We are having a really hard time naming our now 5-day-old daughter! Pressure from relatives and friends is on! When we had our elder daughter, we spent a lot of time compiling respective lists of names we liked, virtually none of which were to be found on both lists. We agreed on Adele Amelie, which we adore.
This time around has been much tougher. All the names on our lists last time we have largely gone off, due to a combination of time and a feeling of not wanting to set our newest daughter up with a second choice. However, with a toddler in the mix, time and energy to really look into names has eluded us, and we probably used the excuse that you can't settle on a name before they are born in case they don't 'look like' that name.
Now here we are, 5 days in and no closer to finding a name we like and even less energy to think of any or agree. I've read your column for a while now (love it!) and think we've identified some of our stumbling blocks. Hoping you can give some inspiration, or names we haven't come across or considered.
- we like names that either start with or end in vowel sounds, I think to balance the big consonants found in our surname, which is like Crawthorpe.
- my husband quite likes alliterative names that go with surname but I do not (though could be converted!)
- the crux of our problem? I want a name that suits her all the way through her life (will they be taken seriously as a professional person) whereas my husband likes names that make someone sound creative and interesting (someone you get chatting to at a party and discover they are in a band).
We had one name that we both liked, Edie, but I got cold feet over the idea of an adult Edie (see above) and neither of us can bring ourselves to use Edith and shorten to Edie due to prejudices we have about Ediths.
I actually discounted Edie with our elder daughter because it fails another of our (or rather my ex-school teacher mum's) tests - how does it sound being shouted across the playground in the very distinctive regional accent where we live?
However, from moment I found out I was pregnant, Edie immediately came to mind. My husband liked it too, but as you so often reference in your column, sometimes having a name early on gives you the chance to psych yourself out of it. That’s definitely what happened here. It's been in the mix for over 3 years now though, and not sure that, if we choose something else, it won't [bother us] that she should have been Edie. Just not sure if I (or my husband) can overcome our hangups about it though.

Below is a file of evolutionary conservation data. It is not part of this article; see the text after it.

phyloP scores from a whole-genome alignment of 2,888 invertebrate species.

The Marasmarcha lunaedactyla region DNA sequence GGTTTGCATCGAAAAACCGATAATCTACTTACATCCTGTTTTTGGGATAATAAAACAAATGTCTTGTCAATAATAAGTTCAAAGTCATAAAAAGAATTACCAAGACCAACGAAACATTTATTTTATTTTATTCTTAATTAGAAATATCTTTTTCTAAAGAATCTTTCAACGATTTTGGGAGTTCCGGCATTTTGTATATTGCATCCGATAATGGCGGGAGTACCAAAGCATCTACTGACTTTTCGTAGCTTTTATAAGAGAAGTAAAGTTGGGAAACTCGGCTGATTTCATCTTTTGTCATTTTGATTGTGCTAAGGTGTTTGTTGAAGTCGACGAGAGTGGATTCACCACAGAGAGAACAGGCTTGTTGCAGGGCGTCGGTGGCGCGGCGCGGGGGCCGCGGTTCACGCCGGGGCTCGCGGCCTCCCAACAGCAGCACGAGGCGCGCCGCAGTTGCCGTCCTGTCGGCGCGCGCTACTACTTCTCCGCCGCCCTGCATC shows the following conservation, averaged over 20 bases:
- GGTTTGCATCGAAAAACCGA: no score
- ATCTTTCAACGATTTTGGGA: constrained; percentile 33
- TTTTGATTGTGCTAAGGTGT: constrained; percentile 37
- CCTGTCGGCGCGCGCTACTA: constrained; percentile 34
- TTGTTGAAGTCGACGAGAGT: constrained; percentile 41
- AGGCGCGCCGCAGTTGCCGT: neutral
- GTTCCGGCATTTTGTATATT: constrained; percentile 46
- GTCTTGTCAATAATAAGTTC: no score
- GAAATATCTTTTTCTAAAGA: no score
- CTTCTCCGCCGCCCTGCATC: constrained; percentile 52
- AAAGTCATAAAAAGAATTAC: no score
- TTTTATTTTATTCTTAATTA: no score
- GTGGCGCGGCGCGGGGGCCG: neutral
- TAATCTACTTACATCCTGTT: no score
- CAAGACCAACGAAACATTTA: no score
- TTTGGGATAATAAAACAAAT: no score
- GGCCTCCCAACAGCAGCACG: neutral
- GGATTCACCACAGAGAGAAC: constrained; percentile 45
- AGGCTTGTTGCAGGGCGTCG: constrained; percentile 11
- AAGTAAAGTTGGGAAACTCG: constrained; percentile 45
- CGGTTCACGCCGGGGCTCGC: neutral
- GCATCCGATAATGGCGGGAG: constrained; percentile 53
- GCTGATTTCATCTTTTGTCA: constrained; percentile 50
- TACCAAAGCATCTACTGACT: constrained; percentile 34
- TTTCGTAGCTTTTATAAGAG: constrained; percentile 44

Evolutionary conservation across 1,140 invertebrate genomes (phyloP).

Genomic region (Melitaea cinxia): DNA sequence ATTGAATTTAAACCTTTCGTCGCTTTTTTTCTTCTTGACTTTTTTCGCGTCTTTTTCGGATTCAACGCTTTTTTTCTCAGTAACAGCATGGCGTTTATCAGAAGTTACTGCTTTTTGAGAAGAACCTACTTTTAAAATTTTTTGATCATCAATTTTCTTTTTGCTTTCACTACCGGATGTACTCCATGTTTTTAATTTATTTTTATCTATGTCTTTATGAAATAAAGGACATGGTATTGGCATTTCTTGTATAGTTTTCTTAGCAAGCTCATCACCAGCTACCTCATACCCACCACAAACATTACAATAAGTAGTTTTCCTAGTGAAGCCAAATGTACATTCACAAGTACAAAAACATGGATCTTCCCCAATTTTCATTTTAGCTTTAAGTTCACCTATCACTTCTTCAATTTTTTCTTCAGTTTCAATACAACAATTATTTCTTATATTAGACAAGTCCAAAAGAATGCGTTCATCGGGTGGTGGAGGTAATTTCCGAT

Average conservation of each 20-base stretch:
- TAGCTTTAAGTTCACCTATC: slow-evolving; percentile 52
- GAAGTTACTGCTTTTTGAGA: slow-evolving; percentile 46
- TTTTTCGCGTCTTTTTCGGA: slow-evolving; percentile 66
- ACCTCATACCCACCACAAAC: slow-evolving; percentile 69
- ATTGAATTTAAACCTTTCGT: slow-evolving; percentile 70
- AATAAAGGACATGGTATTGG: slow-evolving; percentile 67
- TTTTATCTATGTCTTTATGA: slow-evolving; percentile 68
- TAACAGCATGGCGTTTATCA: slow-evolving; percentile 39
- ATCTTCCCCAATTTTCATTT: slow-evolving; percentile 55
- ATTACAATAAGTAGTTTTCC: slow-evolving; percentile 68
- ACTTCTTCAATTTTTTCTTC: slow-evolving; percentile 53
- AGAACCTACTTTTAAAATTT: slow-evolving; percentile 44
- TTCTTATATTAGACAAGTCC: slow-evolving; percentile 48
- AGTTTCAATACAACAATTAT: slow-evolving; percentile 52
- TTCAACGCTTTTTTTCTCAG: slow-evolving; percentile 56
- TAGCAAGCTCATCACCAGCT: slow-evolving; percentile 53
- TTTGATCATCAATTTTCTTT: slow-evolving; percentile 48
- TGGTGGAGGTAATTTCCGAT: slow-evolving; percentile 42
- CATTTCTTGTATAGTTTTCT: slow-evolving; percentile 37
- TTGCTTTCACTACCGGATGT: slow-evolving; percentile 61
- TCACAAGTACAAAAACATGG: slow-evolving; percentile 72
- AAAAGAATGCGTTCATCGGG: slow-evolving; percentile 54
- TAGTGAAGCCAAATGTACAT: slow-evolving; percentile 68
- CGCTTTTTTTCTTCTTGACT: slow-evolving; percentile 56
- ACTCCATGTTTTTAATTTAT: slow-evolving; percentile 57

Names we considered but can't agree on for various reasons include Ellie, esme, ivy, Katie, Ella, Thea, Rhea, Livi, Olivia, Emily, Evie, Charlotte and Phoebe. I definitely veer towards the '90 year old woman' end of the spectrum in my choices and sometimes think 'ie' names read a bit juvenile.
Any help or suggestions you could offer would be very much appreciated indeed!
Ohhhhhkay, my friend. Let’s do this. I have to say, you’re hardly the first to have sent a long letter, and I’ve even been lucky enough to receive notes from people who have unnamed babies already making themselves at home but… this is the longest letter from someone with an unnamed child, and I can only imagine sleepless nights plus your aforementioned toddler have given you time to think, and think, and think…
So we’re here to get you out of your head and into a great name, and the good news is we can do this. First and foremost, let’s deal with your hang-ups about the name you love: Edie.
Because you do love it. I had to trim a bit for space but… did you know you wrote the name ‘Edie’ seven times? In one paragraph? You’ve given me all these theoretical reasons why it’s not appropriate in theory, but what does it matter how people with your regional accent shout the name if you love using it, and love hearing it?
You worry that using Edie, and not Edith, which you don’t like, is going to be a bit juvenile. I submit as exhibit A the following names: Marie, Sophie, Leslie, Maggie, Winnie, Natalie, Stephanie, Valerie, Julie, Hattie... they may not all be to your tastes, but they’re all complete names that end in ‘ie’, and judging by how many are or have been at one time certifiable ’90 year old woman’ names, I think you’ll agree they’re not particularly juvenile, right? Any more than the dozens of names for girls and women that end in ‘y’, and thus carry the same sound.
I think you want to choose Edie and I think you should, but if for some reason it’s a bridge too far, I have another option for you. In fact, I love it so much I considered sandbagging Edie, but I guess I’m just that full of integrity.
Still, I’m really excited to give you the following:
It has sounds you like, from your other names above, and it’s technically alliterative in initials, but the sounds are different so you get the best of both worlds. It’s certainly ’90 year old’ and suits both a baby girl and a grown woman. What else do you need to know? I’m preening over here…
But okay. Let’s say it didn’t suit you for some reason. I’d also suggest names like Felicity (L.M. Montgomery would agree with me, I think), Sylvie, Elodie, Lydia – or even something like Genevieve or Adelaide (those last two in spite of the fact that you’re one of the few people lately who hasn’t stoutly demanded a host of nicknames, so for that, I salute you.
But if I were betting, or understood what it meant to have, say, 8-to-3 odds, I’d say I can bet which name is going to win, and which probably already has been winning in the short few hours since you sent this letter.
Can’t wait to find out what you choose – let us know!